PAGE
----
We’ve often stumbled upon the term dark matter while looking up the latest CERN experiments, or perhaps browsing through NASA’s research archives. Yet while trying to fathom the concept, it often eludes us. I’ve often wondered – Why the name ‘Dark’ Matter”? Why attach an apparently negative connotation to a cosmological entity. What is it about the subject that makes it so misunderstood and clandestine?
To understand it all, let’s first delve into the conundrum that is Dark Matter.
From the time Astronomy was born, the discovery and study of stars, galaxies and other cosmic bodies and events have been based on observations made by various astronomers and cosmologists over centuries. Intricate theories have been postulated and confirmed by studying these observations, which would have been difficult to posit otherwise.
But imagine having to acknowledge the existence of something you can’t see. And this doesn’t necessarily mean the object isn’t simply optically visible. It does not interact with the known matter in ways familiar to you. You’re not going to detect its presence via any method you attempt. That is what Dark Matter is – the elusive stuff in the universe whose existence we acknowledge based on the minuscule interactions it has with the matter we understand.
If dark matter is not visible, how did we establish its existence? Consider the Internet: a giant network where people engage online through communities. Participants befriend like-minded people, join communities of their interest ad follow topics they are familiar with. With such restricted interactions, one section of participants is completely oblivious to another having contradictory opinions and dissimilar interests.
A simulation of the dark matter distribution in the universe 13.6 billion years ago
This is how dark matter behaves. First off, it isn’t ordinary matter we see and understand. Yet, it exists alongside us, passes right through us and resides everywhere in the universe. But we don’t detect it because it interacts extremely feebly. This behaviour is similar to that of neutrinos, 50 billion of which pass through our body every single second.
Does that mean we can dismiss its importance? We certainly can’t as dark matter- though an insignificant fraction of our bodies – accounts for 85 percent of the matter in the known universe. That’s a whopping amount of matter unseen to us. But how did we arrive at this value?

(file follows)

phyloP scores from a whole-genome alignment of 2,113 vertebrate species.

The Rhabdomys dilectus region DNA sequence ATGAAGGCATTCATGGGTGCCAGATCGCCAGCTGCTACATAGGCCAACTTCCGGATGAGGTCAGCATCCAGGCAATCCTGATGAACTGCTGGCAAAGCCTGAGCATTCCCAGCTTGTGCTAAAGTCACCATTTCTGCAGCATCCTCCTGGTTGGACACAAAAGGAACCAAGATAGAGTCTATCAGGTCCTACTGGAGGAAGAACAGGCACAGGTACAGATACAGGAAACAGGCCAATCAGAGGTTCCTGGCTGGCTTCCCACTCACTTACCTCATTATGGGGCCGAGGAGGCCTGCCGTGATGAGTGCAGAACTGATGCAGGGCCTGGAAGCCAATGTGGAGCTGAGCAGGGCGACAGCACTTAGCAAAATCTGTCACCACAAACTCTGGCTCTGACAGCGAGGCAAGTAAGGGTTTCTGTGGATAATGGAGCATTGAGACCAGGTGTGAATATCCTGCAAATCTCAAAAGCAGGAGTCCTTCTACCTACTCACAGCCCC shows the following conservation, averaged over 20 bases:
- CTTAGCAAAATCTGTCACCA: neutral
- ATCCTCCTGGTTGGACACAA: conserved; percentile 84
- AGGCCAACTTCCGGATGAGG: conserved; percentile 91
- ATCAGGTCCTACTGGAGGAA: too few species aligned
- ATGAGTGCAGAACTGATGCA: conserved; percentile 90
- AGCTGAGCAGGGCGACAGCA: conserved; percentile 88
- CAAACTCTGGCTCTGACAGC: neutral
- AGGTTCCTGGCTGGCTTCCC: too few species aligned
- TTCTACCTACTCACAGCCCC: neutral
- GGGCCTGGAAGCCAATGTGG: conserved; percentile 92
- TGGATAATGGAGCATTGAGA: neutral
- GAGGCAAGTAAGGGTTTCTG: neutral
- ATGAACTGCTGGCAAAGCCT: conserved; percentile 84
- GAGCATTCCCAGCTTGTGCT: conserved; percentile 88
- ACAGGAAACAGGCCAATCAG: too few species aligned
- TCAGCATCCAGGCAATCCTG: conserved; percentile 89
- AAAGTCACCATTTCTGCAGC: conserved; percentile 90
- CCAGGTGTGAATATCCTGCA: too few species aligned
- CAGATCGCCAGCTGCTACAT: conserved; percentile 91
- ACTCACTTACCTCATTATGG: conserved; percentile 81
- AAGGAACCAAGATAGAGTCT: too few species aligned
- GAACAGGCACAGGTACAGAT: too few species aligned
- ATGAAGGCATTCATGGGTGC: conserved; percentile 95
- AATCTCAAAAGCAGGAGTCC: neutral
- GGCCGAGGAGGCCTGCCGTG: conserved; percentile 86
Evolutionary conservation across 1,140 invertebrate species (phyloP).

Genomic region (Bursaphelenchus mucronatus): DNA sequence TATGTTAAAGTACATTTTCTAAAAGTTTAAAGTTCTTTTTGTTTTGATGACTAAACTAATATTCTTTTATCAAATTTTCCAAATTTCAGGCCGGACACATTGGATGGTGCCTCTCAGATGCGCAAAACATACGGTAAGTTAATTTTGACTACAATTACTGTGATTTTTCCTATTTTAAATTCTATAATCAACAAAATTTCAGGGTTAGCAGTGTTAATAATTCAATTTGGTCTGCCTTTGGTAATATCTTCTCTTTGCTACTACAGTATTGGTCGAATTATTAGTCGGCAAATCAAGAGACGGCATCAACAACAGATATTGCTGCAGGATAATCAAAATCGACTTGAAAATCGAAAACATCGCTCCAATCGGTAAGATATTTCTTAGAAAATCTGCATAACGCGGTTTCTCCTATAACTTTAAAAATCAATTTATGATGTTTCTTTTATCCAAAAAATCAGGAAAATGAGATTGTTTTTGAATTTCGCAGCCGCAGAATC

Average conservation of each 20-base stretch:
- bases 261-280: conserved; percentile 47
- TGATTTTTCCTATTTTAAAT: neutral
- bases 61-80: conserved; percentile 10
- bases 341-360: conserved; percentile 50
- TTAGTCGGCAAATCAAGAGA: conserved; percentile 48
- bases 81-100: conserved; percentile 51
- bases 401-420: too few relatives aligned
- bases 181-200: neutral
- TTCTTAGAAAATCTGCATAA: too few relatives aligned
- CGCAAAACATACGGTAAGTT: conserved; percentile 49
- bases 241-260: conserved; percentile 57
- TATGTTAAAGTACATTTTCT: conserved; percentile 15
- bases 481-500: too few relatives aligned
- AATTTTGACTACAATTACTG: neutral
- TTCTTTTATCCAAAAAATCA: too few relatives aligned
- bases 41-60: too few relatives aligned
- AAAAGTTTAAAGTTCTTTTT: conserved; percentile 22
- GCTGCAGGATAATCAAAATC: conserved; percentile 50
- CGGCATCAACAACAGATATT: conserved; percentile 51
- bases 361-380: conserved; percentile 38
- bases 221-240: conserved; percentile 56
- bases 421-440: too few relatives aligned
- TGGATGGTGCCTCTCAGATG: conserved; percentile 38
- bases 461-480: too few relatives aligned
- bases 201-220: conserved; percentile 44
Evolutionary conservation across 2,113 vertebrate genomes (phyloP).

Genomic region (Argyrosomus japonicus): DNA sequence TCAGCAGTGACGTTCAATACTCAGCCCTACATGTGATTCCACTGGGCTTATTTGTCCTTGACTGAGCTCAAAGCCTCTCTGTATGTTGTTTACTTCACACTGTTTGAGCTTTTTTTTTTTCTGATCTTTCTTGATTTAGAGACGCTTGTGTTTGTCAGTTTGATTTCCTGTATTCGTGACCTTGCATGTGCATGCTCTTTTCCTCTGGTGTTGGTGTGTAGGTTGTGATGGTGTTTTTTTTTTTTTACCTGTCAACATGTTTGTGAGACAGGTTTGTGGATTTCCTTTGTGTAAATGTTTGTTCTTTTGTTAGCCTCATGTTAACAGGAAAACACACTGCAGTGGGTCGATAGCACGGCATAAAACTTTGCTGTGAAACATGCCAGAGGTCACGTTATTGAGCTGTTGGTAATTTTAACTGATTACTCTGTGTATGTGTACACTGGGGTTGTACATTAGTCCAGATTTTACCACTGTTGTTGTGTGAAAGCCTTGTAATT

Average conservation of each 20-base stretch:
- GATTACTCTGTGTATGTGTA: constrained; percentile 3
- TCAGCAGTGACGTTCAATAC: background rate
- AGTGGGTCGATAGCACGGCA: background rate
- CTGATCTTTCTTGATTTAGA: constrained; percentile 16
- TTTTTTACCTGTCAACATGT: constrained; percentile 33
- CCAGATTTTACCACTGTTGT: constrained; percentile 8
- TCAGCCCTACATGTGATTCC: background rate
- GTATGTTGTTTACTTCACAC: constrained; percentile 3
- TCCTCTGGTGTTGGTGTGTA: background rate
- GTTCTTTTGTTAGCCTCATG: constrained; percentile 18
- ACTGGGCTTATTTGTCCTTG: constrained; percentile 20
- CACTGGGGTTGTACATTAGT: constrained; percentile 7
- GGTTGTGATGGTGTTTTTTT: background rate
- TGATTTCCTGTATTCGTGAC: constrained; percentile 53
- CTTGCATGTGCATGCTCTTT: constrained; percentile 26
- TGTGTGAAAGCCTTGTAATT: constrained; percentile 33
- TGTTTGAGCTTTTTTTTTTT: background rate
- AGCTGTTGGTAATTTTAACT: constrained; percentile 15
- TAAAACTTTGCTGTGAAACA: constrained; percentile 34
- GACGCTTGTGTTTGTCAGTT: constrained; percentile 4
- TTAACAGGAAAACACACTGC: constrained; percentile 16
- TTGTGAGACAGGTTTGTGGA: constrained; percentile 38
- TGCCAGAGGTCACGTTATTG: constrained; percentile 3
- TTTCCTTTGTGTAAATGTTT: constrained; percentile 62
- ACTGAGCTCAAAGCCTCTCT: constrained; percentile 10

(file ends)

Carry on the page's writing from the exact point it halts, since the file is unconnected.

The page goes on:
The Discovery of Dark Matter: The Anomaly of Galactic Rotation
Only an extremely small amount of dark matter ends up interacting with known matter, so there is hardly any observation to make unless we get really lucky. Of course, it doesn’t interact with light, so we can’t see it (hence the name “dark”). In conclusion, the dark matter around us remains undetected.
However, when large amounts of dark matter aggregate into concentrated regions, its net gravitational influence is substantial. This can lead to significant influence on neighboring galaxies. This effect was first noted in 1933 by Fritz Zwicky, a Swiss astronomer. While examining the Coma Cluster Galaxy, he observed the velocities of galaxies in the cluster (a cluster is a large collection of gravitationally bound galaxies).
To create a stable system within a cluster, the gravitational attraction of the matter within the cluster should balance out the kinetic energy of the stars it contains. Based on his measurements of the velocity of stars, Zwicky calculated that the amount of mass required for the cluster to have sufficient gravitational pull for a stable system was 400 times greater than the contribution of the measured luminous mass. And despite the scarcely visible matter, the galactic system was perfectly stable. Zwicky then proposed the existence of invisible matter.
Years later, astronomer Vera Rubin concluded from her research that the rotational velocities of stars in the Andromeda galaxy was pretty much the same at any distance from the galactic centre. The only possible explanation was the presence of yet-unaccounted-for matter, without which the stars with the measured velocities would fly off out of the galaxy. Rubin deduced that ordinary matter accounted for only a sixth of the mass required to keep all stars in orbit.
Following this discovery, multiple other studies by astronomers, on other galaxies, ended with the same conclusions – the existence of unaccounted matter. Measurements not only confirmed the existence of dark matter and an entity called dark energy (to be discussed in future posts), they were found in enormous amounts compared to known matter.
The Cosmic Pie
Pie chart illustrating the relative amounts of energy stored in ordinary matter (atoms), dark matter, and dark energy. Although dark matter is 27 percent of the total energy density, it makes up about 85 percent of the energy of matter because matter only includes the atom and dark matter contributions, but not dark energy
Dark matter has largely bewitched the scientific community. Cosmology has now entered an era in which experimental and theoretical advances have yielded a more extensive and detailed understanding than was possible 50 years ago. The universe certainly seems to extend beyond the domain we can observe. Science in its truest form doesn’t apply beyond what the physicists call the cosmic horizon. For regions beyond, philosophy reigns supreme. So far, that is.